Lupita Nyong'o, Matthew McConaughey, Spike Jonze sure to see a spike in their already-blossoming careers
Oscar doesn’t always translate to career gold, but winning an Academy Award can boost reputations, earning power and/or brand value. Matt Damon and Ben Affleck, the poster children of Hollywood’s rags-to-riches stories, launched their careers by winning an Oscar for original screenplay in 1997 with “Good Will Hunting.” Since then, the two friends have become bona fide superstars — in Affleck’s case, both in front and behind the camera.
In the past 20 years, Oscar winners such as Quentin Tarantino (“Pulp Fiction”) and Jennifer Lawrence, who was nominated for her third Academy Award in four years, have proved that an Oscar win or even just a nomination can take a showbiz career to a whole new level.
First-time winners Lupita Nyong’o, Matthew McConaughey and Spike Jonze make up the Class of 2014’s rising stars who are sure to see a spike in their already-blossoming careers.
After a four-year acting hiatus, Leto returned to the biz for the role of a lifetime — Rayon in “Dallas Buyers Club.” Despite superb work in “Requiem for a Dream” and more recently in “Chapter 27” (he gained over 60 pounds for the role) and “Mr. Nobody,” the lead singer of Thirty Seconds to Mars has long been overlooked. Transforming into a transgendered AIDS patient gained him the Oscar nod he’s deserved for years. And although he was unrecognizable in the role, his performance finally made the thesp visible in the Academy and audience’s eyes.
The relative newcomer stole the crown from Lawrence last night after winning for best supporting actress. Her career-defining role as abused slave Patsey in “12 Years a Slave” was her first job out of Yale School of Drama. Although green to acting, Nyong’o has been a production runner in several films, including “The Constant Gardener.” Her latest role in Liam Neeson starrer “Non-Stop,” which dominated the box office this weekend, shows that her career has already taken flight. The new Hollywood “it girl” has also made a name for herself on the fashion circuit, impressing with her red carpet looks.
Despite not winning best picture, “Gravity” and its director had a history-making win. Cuaron became the first Mexican to win the directing prize, returning to the bigscreen after a seven-year absence to also co-write, co-edit and produce the 3D space epic. His double win for directing and editing (along with Mark Sanger) strengthens his reputation as a filmmaker with one of the biz’s most groundbreaking visions. Partly thanks to Cuaron’s ambitious concept, which required inventing new technology, “Gravity” also won every technical award it was up for, bringing its total to seven wins.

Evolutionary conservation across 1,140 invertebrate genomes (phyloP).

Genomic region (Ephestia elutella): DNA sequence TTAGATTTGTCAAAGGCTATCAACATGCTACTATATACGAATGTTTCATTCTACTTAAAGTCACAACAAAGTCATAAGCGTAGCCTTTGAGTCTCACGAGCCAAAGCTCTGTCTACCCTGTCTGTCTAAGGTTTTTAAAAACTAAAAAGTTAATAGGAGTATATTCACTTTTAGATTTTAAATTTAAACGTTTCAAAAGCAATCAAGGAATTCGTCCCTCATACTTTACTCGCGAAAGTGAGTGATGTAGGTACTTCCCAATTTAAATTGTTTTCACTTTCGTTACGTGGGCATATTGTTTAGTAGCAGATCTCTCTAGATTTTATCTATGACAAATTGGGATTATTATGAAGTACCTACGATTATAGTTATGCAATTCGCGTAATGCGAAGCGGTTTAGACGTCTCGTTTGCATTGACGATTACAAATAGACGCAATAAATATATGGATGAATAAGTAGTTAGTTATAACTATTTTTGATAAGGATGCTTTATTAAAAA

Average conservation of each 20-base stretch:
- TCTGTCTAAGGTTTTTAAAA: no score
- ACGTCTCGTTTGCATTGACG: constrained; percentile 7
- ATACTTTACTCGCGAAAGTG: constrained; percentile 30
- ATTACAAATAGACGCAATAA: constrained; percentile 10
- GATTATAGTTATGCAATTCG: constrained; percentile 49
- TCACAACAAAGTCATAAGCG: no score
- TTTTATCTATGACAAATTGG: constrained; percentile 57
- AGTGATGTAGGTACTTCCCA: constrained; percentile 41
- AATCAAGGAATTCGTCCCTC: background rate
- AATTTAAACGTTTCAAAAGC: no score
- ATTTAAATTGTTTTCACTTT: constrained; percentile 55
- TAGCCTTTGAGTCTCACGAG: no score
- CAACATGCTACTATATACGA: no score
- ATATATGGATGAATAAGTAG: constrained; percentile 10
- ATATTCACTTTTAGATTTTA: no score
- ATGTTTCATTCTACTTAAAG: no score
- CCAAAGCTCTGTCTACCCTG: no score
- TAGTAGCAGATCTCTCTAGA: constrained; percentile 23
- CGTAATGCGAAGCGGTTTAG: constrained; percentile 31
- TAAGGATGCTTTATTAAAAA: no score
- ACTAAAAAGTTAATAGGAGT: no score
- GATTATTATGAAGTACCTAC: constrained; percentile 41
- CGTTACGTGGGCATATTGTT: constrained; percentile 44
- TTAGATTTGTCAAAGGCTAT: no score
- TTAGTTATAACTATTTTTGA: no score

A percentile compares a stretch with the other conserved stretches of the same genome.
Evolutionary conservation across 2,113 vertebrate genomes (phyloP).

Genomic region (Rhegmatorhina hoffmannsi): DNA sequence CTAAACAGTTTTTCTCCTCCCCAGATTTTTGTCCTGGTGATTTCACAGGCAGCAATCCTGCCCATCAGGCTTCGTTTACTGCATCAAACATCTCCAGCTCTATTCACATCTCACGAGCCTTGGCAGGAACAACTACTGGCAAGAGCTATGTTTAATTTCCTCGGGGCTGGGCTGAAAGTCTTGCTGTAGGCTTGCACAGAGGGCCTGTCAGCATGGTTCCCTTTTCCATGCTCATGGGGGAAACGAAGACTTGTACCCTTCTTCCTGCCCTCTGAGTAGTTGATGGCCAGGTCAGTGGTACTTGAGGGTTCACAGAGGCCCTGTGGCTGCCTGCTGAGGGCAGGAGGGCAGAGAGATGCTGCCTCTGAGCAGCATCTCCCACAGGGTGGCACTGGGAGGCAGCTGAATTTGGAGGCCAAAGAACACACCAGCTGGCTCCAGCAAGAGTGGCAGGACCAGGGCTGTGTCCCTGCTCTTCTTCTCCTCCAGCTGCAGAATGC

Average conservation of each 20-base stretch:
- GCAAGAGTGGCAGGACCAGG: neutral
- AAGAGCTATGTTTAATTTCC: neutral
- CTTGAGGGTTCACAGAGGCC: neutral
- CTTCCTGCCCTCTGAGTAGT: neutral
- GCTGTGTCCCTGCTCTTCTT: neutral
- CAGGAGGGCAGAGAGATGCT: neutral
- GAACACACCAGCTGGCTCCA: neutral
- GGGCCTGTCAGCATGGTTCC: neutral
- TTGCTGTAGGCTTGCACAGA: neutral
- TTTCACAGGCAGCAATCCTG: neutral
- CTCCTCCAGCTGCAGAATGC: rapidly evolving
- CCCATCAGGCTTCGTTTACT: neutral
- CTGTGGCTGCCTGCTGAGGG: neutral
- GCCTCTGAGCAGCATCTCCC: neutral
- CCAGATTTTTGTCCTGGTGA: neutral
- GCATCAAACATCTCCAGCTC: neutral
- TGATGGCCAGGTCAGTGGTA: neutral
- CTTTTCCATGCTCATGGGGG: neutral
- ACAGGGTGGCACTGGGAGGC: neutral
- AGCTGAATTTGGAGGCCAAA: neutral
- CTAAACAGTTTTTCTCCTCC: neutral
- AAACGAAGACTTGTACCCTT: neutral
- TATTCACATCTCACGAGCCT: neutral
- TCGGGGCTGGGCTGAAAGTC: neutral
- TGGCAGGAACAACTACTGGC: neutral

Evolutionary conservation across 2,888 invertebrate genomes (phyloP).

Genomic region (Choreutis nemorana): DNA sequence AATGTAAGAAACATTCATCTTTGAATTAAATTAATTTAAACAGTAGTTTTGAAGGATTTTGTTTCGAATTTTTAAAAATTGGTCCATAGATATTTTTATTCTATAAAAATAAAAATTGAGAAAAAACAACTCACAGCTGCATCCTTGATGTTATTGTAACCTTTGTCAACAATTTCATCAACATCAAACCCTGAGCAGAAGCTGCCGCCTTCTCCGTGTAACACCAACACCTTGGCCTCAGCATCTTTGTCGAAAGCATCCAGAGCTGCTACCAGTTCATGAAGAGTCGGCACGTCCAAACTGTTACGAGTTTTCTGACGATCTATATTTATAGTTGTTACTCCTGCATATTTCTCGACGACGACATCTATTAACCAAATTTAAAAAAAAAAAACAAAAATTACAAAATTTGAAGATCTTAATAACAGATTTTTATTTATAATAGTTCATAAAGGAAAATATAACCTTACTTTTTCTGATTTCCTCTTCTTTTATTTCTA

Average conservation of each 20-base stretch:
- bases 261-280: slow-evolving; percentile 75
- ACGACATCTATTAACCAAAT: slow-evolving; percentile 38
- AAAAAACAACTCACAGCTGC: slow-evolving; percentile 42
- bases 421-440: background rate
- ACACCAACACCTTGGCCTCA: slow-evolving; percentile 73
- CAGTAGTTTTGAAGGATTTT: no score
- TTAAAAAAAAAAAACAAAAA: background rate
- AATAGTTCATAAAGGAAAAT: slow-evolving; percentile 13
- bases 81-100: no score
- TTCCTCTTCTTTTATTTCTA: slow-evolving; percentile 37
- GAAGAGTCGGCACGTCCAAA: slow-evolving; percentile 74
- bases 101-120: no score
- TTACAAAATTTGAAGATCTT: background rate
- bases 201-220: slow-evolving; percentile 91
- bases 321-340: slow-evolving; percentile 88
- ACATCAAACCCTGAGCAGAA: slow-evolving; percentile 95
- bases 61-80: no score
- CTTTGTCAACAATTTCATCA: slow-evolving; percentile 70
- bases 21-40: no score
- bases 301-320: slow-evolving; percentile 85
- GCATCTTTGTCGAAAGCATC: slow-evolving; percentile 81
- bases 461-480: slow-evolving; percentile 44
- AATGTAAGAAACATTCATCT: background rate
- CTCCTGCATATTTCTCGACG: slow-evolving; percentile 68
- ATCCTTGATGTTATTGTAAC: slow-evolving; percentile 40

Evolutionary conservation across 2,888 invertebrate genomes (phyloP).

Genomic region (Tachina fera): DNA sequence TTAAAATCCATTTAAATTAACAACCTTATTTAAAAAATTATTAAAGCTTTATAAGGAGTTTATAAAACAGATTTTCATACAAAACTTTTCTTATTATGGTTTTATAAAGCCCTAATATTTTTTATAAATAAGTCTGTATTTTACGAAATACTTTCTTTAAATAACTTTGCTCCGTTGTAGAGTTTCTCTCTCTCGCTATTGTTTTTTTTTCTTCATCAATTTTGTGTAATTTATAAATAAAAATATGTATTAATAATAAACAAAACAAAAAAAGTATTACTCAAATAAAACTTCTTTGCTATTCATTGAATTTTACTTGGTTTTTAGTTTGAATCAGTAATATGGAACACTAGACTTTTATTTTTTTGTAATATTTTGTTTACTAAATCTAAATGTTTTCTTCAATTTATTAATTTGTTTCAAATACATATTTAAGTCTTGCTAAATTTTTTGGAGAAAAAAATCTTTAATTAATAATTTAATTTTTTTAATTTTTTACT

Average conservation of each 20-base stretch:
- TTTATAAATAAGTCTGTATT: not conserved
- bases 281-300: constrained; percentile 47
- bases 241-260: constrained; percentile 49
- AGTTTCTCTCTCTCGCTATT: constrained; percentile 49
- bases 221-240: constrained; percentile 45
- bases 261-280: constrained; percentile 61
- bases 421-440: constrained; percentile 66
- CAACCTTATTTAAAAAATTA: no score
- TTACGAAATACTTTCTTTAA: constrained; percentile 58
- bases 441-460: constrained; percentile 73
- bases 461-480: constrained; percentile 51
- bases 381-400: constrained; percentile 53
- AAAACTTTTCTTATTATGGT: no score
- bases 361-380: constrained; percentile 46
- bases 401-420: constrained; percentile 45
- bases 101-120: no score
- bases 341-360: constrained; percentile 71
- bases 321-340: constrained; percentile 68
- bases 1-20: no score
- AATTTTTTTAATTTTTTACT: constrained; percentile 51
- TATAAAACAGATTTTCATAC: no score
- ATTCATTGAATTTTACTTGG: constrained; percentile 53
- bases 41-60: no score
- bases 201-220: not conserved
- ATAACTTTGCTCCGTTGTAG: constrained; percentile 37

Matthew McConaughey and Amy Adams
Two of the hardest working actors in the biz each starred in two best picture-nominated films this year (“Dallas Buyers Club” and “The Wolf of Wall Street” for McConaughey and “American Hustle” and “Her” for Adams). Although both have been in the game for some time, their Oscar nominations (and win in McConaughey’s case), solidified their careers as versatile thesps capable of taking on darker and deeper roles. Although the only one in the best actress category to have never won, Adams proved that she’s no longer the princess from “Enchanted” with an impressive fifth nomination. McConaughey, on the other hand, has had a career resurgence — a McConaissance, if you will. With “Bernie,” “Killer Joe,” “Mud,” “Dallas Buyers Club” and now HBO’s “True Detective,” he could easily take home an Emmy and an Oscar in the same year.
McQueen made history on Sunday night when his drama “12 Years a Slave” won best picture, making it the first movie from a black director to win the honor. McQueen is a British artist who made his first feature film, “Hunger,” just six years ago. He may have lost the best director prize to Cuaron, but he solidified his name as a masterful director to turn to for prestige films.
Jonze is easily the best-known skateboarder to win an Oscar. The quirky filmmaker’s victory is a giant leap for both him and the Academy, which doesn’t always recognize outside-of-the-box fare. Jonze, who won for original screenplay, wrote, directed, produced, penned a song for and lent his voice to “Her.” After being overlooked for “Adaptation.” and “Where the Wild Things Are,” he’ll likely be able to get more personal, stylish projects off the ground going forward.